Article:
In this unusual fantasy offering, Magus Tor spins his magic by taking the fantasy genre a new and pertinent step further with this transgender-charged quest adventure. When Dr. James. a male medical professional gets a huge migraine-like headache he starts hallucinating Lord Of The Rings-style rooms in which he seems to be the protagonist – in the form of Princess Sarabeth, a teenage royal charged with the defense of her nation, but currently suffering amnesia and unable to remember her purpose – against a ticking clock of betrayal by a secret society known as the D-Nine, working underground against The Crown. What will Dr.James decide when faced with decisions literally in another world?
It leaves the reader in strange place with the two main characters being one, and yet, not one. This means it’s slightly difficult to develop a rapport with them. However this is the point of the story. As Dr.James explores his new body and the option to actually stay in his new gender permanently, he is also faced with a lot of difficult questions, answers, and soul searching. It’s plain to see that changing gender in any world is a stressful path filled with many obstacles. Maybe the frustration the reader feels knowing Dr.James is a male and female literally trapped in one body is an interesting concept to be explored here, and one that has not been done like this before to my knowledge, using the classic Choose Your Own Adventure quest book ending for readers to decide what Dr.James will do as Sarabeth or Dr.James: choose which page to skip to and read that epilogue to finish your read.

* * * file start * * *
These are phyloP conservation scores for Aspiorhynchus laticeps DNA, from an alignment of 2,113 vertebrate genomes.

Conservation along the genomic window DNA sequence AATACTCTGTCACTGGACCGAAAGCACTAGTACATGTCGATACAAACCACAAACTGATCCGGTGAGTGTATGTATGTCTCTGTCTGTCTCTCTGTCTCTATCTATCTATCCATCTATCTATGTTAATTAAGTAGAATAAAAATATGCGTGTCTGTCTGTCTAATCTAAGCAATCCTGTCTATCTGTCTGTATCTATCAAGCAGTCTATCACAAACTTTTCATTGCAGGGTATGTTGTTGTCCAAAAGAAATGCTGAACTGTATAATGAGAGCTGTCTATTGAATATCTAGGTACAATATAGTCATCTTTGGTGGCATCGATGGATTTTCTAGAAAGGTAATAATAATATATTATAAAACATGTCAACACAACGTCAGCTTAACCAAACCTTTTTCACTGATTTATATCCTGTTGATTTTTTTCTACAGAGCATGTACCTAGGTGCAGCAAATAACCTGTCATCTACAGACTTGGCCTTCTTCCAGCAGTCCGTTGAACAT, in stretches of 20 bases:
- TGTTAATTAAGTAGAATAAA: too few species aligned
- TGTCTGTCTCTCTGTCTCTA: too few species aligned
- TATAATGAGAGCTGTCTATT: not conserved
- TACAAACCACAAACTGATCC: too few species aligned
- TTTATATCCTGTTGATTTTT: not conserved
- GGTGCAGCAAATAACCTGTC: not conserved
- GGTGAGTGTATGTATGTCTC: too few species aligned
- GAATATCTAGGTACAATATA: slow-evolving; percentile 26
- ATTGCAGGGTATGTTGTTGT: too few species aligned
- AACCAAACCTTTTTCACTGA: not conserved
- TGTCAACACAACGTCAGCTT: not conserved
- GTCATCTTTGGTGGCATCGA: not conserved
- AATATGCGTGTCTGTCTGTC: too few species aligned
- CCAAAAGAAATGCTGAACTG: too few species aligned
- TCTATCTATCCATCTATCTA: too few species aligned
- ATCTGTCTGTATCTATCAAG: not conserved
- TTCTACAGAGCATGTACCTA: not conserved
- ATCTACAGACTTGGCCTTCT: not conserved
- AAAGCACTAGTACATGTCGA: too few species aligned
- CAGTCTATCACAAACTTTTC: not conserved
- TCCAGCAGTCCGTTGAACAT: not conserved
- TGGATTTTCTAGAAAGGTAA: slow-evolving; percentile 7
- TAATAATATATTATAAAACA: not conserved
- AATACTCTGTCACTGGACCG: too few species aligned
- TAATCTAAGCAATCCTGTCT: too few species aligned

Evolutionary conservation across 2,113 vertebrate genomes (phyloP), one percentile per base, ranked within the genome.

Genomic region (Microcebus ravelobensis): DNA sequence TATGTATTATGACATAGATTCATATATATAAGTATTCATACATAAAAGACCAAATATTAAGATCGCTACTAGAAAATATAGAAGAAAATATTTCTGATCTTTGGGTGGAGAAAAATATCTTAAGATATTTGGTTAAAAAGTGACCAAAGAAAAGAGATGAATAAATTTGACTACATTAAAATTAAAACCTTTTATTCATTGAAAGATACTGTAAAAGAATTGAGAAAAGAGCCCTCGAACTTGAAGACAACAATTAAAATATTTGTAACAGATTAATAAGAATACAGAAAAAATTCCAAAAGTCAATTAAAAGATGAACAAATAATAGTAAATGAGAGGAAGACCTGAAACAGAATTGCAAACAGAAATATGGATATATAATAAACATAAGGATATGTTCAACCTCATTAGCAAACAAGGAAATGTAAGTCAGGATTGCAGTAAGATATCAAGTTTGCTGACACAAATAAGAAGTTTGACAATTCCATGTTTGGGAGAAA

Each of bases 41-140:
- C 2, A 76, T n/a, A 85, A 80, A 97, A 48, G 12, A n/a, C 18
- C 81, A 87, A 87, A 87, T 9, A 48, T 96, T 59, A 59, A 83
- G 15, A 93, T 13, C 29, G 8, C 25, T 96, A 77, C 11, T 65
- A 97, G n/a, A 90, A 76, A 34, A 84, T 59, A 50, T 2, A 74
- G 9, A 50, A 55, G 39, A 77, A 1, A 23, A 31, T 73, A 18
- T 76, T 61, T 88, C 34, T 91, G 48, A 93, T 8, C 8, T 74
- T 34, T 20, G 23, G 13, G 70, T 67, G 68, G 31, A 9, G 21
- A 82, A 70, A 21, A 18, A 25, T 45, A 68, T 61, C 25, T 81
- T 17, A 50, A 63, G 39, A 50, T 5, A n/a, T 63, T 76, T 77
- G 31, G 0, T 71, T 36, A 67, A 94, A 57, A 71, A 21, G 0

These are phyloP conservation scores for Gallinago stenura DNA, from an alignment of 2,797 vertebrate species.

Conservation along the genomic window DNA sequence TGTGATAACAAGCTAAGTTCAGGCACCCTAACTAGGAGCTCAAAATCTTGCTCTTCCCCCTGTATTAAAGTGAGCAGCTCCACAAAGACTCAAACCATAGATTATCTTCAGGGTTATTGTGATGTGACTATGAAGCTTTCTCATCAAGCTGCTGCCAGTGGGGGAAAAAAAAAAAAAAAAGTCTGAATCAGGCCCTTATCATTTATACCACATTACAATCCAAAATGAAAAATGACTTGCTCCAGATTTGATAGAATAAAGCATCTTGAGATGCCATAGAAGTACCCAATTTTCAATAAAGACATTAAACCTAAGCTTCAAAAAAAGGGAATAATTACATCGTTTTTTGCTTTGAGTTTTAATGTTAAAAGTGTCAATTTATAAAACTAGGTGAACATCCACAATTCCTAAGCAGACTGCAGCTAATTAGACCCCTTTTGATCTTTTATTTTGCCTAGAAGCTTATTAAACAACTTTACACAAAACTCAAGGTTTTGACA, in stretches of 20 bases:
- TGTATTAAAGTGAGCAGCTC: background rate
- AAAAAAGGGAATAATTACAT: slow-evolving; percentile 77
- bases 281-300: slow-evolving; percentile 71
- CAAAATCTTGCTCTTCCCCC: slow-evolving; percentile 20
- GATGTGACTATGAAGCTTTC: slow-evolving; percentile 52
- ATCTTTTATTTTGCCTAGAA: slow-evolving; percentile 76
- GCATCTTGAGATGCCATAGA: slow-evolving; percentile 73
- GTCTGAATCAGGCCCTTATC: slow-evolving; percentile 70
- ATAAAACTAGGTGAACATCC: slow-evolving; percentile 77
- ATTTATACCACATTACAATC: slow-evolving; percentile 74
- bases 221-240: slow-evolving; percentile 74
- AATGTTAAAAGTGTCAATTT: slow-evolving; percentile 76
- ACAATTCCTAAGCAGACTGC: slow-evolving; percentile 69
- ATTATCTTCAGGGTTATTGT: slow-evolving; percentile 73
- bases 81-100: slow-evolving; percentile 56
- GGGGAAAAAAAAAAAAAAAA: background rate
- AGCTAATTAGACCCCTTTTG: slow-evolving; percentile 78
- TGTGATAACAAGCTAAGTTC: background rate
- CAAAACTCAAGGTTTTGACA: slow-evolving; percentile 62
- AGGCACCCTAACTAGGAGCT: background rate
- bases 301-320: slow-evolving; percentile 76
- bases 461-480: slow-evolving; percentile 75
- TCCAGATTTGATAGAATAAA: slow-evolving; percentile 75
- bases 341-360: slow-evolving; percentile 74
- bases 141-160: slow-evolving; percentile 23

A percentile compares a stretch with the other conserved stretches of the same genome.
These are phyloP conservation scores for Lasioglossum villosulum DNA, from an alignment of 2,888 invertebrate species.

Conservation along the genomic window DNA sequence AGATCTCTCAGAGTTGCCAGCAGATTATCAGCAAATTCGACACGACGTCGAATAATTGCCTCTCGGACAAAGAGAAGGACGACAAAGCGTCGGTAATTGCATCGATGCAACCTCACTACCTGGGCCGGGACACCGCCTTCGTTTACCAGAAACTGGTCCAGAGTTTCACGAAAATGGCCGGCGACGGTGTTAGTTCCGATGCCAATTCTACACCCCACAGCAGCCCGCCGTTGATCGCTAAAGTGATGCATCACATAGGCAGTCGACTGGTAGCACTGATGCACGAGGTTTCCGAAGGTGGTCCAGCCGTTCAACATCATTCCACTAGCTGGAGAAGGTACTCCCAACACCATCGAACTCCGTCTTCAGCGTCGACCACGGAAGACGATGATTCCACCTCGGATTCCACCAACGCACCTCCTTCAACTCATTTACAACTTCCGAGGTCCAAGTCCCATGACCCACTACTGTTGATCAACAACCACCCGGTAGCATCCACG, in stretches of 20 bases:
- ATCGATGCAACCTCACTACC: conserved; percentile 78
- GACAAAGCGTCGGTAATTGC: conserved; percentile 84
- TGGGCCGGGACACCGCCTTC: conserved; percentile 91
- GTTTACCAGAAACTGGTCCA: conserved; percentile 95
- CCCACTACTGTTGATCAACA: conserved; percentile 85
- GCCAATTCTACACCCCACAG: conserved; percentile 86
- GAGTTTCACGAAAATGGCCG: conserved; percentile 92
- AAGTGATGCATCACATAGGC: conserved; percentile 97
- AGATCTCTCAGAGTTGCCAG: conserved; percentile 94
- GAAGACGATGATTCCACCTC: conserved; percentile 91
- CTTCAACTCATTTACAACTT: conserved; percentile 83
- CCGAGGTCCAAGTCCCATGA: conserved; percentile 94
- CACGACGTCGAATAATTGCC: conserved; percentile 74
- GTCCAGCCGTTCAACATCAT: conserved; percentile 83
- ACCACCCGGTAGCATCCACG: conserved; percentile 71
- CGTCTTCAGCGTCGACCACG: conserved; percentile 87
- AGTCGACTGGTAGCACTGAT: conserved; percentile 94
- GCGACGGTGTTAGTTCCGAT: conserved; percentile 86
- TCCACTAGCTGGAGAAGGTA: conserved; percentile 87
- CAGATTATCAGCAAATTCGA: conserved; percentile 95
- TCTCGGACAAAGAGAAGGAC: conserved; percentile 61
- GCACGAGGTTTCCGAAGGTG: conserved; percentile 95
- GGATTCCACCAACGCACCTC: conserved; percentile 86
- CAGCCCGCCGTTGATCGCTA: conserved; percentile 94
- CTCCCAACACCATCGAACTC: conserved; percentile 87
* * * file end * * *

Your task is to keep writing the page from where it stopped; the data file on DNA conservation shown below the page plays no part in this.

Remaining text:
Also, the depth of the world the doctor has stumbled into like an episode of Quantum Leap is intricate and fun, and mixes Chinese magical concepts into the adventure seamlessly and originally. These parts of the book are most interesting and will thrill fantasy fans with the original mythology, which in places gets early Game of Thrones-y and is sure to please.
The book has a strong cover illustration by Steven Lie and an amusing idea behind its conception, and does drum up a strangely alluring world in places where Oz-style, reality crosses into James’ dream world. The author mixes some Chinese art and mythology into the pages as well as the story, and the interior design is clean and stylish. However, it will be the wonderfully original style of ending that will coax readers in to Tor’s world.
Magus Tor has been growing as an author in the last while, and this book is the best offering yet in all aspects of creating a book worth picking up, and shows the spectrum of imagination that he is honing from thought to written word is starting to take flight by tackling new horizons in the form of gender issues in a magical setting, enticing readers in to explore the concepts while being thoroughly entertained.